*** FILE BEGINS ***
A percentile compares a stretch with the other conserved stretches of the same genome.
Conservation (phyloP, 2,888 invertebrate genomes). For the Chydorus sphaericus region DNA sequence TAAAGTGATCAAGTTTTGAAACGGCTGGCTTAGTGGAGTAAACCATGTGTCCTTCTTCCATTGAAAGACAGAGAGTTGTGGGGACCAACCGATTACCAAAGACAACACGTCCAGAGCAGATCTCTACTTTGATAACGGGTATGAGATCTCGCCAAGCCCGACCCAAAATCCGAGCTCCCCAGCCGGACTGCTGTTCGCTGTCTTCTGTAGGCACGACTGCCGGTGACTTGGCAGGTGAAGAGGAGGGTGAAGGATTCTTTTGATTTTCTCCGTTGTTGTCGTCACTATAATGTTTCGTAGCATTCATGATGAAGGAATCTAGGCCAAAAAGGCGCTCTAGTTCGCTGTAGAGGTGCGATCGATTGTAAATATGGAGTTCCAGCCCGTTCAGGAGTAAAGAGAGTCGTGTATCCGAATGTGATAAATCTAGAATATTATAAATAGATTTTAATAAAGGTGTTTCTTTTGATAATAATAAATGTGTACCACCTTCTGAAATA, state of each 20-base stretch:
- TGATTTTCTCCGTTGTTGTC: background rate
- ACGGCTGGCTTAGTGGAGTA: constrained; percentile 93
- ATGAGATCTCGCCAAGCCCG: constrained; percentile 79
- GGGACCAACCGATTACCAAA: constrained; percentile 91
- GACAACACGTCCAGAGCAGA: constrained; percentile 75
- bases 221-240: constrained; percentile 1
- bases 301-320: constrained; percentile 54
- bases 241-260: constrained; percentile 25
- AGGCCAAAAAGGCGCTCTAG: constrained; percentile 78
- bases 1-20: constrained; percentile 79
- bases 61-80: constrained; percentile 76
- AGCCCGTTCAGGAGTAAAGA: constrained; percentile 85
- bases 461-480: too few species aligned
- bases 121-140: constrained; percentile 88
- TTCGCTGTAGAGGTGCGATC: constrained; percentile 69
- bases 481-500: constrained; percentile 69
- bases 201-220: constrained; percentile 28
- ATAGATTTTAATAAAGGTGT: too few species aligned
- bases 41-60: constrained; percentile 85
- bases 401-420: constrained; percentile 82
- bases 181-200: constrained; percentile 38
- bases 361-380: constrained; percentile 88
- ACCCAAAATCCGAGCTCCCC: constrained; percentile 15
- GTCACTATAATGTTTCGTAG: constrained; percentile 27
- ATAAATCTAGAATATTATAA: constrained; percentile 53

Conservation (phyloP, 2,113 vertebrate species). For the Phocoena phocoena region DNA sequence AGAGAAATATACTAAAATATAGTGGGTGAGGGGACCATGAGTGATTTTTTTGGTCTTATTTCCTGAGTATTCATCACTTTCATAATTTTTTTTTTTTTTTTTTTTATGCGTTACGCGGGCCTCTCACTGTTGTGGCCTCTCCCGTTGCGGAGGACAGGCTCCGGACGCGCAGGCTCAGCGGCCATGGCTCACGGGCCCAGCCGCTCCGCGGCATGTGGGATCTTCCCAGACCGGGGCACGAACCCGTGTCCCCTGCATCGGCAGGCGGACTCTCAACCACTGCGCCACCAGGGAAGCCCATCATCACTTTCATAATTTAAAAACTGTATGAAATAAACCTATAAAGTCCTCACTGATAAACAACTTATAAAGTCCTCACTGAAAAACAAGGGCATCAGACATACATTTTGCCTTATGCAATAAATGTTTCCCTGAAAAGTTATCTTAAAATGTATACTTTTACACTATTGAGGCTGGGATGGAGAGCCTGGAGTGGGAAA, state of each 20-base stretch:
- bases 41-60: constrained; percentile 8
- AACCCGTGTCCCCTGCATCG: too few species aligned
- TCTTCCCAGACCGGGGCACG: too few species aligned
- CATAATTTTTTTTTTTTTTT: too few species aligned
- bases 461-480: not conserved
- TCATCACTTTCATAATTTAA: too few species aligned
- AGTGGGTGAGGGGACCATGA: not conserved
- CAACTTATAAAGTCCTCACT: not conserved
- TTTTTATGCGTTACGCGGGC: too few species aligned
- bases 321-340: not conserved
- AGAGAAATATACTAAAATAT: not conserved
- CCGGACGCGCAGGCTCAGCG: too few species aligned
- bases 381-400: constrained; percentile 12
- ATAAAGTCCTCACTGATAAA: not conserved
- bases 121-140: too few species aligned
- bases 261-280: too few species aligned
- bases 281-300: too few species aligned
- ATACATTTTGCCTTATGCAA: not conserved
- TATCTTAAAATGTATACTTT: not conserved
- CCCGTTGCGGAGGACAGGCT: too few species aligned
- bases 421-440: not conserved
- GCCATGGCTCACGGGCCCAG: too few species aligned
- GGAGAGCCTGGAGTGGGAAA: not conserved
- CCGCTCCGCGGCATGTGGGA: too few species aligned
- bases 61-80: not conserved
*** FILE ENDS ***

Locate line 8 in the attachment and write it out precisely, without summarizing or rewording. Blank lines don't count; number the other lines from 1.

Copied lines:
- bases 221-240: constrained; percentile 1